by Bruce Checefsky
(Plain Press, October 2019) In the basement of St. Augustine’s Walsh Hall on September 9th, under a flickering fluorescent light and hum of air conditioning, there was talk about tearing out the old rug and refinishing the wood floors. The Lincoln Heights Block Club was about to get under way with their September meeting. Fewer residents than usual were there.
Following an update by Lt. Bently on the City of Cleveland’s plan to install 1,000 LED cameras throughout the city to curtail crime, and TRI-C’s announcement of a renewed tax levy this November, the heart of the discussion at the meeting was a recap on a meeting that took place last month at the Tremont Tap House on the Lincoln Heights Land Use plan. “Reaching Lincoln Heights”, part of the Lincoln Heights Land Use Plan, was initiated by Tremont West Development Corporation (TWDC) and funded by casino revenues allocated to the project by Councilman McCormack. Seventh Hill consultants have been reportedly paid $10,000 for the study that is expected to be complete by December 2019.
Lincoln Heights Block Club Chairperson Henry Senyak attended the Tremont Tap House event and reported that steps were made to identify the needs of residents and address potential hurdles to overcome issues of parking, increased population density, and attracting small businesses, to name a few.
“People are concerned about large development projects,” said Senyak. “We need to engage the consultants and participate in the public meetings.”
Increased property taxes were discussed, with residents continuing to express their concerns over tax abatement and the likelihood that some longtime residents of the community may be forced to sell their property because their property taxes double or tripled, according to Senyak.
The Longtime Owner Occupants Program (LOOP), sometimes referred to as Gentrification Relief, was offered as an idea to assist residents with property taxes. The City of Philadelphia enacted LOOP in 2014 to protect longtime homeowners from abrupt rises in home valuations. Philadelphia City Council passed a bill in 2016 which assists homeowners whose property assessments increased by 50%, or more. Participants must also fall within income limits, and meet length of home ownership requirements.
The City of Cleveland has no plans to enact LOOP or assist residents with tax relief.
Adam Waldbaum, President, Solo Development, took the floor of the block club meeting to express his concerns over displacing residents from the neighborhood.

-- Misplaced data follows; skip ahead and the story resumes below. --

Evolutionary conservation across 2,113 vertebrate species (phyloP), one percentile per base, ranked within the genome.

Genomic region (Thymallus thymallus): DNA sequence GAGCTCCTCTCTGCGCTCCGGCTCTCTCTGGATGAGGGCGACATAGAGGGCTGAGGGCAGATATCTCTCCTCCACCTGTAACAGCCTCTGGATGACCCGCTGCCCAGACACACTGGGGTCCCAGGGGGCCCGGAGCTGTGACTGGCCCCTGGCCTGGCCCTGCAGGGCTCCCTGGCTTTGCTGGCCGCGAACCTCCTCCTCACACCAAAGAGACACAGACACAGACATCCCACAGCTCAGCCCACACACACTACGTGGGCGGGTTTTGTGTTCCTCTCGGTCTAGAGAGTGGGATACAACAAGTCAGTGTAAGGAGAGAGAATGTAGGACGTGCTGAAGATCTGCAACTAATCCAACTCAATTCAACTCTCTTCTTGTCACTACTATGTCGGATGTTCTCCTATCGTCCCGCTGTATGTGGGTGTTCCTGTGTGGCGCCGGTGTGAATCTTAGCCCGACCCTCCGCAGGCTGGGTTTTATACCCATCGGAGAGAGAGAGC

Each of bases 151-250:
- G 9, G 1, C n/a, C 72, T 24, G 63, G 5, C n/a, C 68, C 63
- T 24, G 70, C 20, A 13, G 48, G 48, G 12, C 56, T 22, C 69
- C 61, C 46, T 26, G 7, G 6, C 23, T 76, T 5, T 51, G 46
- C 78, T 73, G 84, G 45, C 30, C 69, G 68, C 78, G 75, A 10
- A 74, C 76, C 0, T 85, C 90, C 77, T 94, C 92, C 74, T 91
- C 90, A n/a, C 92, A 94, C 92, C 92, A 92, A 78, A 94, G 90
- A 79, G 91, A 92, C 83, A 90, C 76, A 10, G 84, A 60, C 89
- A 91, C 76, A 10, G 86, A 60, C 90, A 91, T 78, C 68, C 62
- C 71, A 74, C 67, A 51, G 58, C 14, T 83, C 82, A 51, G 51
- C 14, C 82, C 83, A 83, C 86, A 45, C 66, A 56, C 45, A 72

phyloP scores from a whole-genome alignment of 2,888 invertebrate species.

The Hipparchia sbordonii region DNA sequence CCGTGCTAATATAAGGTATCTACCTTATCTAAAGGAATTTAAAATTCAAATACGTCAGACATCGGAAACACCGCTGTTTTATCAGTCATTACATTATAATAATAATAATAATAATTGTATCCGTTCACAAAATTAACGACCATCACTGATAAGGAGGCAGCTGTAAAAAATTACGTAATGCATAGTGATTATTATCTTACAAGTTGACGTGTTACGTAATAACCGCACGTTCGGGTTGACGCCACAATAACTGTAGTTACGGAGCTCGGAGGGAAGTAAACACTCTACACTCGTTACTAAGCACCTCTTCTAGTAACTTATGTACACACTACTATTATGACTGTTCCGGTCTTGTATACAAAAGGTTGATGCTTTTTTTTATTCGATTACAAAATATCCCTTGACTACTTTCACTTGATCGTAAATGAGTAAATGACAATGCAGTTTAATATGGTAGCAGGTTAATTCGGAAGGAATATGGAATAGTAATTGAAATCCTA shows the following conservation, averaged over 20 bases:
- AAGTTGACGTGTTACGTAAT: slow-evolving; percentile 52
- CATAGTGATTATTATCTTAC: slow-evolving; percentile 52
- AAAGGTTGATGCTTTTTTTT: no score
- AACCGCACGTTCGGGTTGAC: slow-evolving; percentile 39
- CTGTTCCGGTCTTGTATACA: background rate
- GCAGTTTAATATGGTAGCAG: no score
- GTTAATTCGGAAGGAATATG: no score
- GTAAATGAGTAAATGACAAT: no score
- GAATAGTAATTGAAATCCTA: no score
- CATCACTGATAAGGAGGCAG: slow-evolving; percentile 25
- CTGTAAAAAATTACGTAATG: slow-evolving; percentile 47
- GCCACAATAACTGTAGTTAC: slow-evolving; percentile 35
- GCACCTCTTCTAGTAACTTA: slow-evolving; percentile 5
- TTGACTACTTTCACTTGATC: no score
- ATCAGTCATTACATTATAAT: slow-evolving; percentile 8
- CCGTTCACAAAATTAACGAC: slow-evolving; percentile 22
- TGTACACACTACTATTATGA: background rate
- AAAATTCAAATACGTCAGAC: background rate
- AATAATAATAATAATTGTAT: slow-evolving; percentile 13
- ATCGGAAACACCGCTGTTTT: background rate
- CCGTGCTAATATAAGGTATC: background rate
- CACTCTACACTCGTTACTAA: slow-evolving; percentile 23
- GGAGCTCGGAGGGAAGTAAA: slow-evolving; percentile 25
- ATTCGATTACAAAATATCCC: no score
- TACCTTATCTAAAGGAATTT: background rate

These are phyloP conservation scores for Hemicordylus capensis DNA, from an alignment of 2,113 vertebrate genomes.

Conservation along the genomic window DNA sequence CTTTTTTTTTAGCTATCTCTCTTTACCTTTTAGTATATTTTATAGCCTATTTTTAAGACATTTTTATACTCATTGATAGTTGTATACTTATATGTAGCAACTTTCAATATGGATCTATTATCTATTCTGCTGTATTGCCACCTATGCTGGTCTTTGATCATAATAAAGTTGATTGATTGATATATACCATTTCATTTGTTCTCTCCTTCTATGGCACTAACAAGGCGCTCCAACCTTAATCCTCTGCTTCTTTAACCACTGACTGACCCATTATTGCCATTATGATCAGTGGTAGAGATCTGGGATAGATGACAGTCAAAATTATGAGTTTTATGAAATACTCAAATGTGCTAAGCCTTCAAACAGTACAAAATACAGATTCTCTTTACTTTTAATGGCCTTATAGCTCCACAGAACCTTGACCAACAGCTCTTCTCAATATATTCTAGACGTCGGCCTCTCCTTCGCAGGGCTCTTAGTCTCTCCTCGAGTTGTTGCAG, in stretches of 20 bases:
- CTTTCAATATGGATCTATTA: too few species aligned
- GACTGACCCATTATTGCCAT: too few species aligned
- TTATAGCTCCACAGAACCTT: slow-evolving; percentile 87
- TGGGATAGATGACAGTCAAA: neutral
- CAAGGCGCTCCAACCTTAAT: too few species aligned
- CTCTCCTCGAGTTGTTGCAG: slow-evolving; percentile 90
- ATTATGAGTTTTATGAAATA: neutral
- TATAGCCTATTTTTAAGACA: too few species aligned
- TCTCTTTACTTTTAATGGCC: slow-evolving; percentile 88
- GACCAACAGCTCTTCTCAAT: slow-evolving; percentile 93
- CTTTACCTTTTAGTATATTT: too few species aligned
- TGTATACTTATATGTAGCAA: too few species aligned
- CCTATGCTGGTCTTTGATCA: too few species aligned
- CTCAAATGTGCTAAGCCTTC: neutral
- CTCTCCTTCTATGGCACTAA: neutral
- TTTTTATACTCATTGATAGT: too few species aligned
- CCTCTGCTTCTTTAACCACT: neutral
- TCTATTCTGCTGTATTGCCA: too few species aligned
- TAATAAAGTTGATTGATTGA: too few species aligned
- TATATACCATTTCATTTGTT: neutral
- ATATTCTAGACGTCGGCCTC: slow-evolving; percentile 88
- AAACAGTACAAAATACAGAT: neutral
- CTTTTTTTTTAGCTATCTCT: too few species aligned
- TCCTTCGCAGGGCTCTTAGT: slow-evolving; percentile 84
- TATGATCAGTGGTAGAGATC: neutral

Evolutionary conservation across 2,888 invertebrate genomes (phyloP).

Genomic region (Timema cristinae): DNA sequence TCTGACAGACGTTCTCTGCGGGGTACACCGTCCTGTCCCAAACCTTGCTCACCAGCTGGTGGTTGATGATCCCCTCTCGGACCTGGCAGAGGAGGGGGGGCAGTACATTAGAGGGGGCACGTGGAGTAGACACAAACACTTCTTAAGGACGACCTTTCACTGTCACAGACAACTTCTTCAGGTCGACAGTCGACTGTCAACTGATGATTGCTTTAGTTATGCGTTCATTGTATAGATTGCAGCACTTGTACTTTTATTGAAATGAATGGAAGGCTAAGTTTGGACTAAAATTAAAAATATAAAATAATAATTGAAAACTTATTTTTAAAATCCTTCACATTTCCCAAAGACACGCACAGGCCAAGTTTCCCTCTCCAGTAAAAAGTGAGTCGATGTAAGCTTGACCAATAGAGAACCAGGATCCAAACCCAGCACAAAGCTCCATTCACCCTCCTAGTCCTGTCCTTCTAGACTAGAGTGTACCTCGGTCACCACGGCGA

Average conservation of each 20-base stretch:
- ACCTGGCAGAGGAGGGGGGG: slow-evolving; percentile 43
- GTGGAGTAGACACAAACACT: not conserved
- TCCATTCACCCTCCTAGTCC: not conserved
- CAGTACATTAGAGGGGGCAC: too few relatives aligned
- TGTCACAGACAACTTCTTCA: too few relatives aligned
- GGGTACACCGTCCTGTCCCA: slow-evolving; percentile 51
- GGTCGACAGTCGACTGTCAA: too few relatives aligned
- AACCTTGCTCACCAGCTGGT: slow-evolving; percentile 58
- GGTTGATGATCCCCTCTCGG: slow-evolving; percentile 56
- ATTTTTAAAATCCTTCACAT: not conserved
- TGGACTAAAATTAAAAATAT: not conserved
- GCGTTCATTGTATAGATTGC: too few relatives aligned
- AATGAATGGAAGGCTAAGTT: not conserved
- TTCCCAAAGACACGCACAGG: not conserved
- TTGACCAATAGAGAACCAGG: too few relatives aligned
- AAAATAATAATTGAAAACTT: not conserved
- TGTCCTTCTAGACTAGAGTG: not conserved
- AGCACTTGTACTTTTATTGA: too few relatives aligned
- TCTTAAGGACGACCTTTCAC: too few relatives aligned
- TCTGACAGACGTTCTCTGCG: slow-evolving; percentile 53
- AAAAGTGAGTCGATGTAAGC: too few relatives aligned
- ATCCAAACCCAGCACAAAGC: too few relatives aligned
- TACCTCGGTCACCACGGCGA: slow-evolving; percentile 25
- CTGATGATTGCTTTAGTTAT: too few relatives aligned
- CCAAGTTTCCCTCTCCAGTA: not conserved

“I had a plan for development in the neighborhood, then I came to the TWDC Steering Committee meeting and heard about the Lincoln Heights plan which, to me, didn’t sound like a Lincoln Heights plan but more like a Tremont West Development plan,” he said. “I’m concerned about the parking and community displacement. If you choose not to sell your property, and your taxes go up, that’s a big issue for me.”
Waldbaum felt troubled about some of the meetings he attended over the past weeks, according to him.
“The Steering Committee clearly has an agenda,” he added. “They’ve been told by TWDC what the plan is going to be. My biggest battle right now is not with Lincoln Heights Block Club, not the City Planning Department or the Land Bank; it’s the density driven agenda from TWDC. I don’t like the plan. I don’t think it’s good.”
Senyak asked for more clarity on the density issue. Waldbaum assured residents that he was mainly interested in smaller projects.
“I see 25 to 30-unit buildings, some town homes, some singles, 1,100 and 1,800 square feet buildings. This is my vision. Increase retail along West 25th Street,” he said.
The discussion shifted to the ongoing disagreement between Tremont West Development Corporation and Lincoln Heights Block Club over voting rights and issues of self-governance.
Whether those issues will be resolved is yet to be seen, according to Senyak.
“Councilman McCormack supports this block club,” he said. “He believes we have a right to self-govern and create our own bylaws. We should be receiving the same services as every other block club receives, which includes postcard notifications, printing our monthly narrative in the TWDC newspaper, and providing staff to help us run this block club.”
Tremont West Development Corporation maybe trying to start a new block club in the Lincoln Heights neighborhood, independent of the existing block club, as a way to circumvent the ongoing disagreement, according to Senyak.
Cory Riordan, Executive Director of Tremont West Development Corporation, was asked by the Plain Press to respond to allegations that he plans to go create a new block club rather than reach a compromise.
In an email reply, Riordan stated, “Tremont West has not attempted to create a new block club in the Lincoln Heights area. At the moment, we are focused on Reaching Lincoln Heights, a land use plan for the neighborhood.”
Councilman McCormack did not respond to requests for a comment.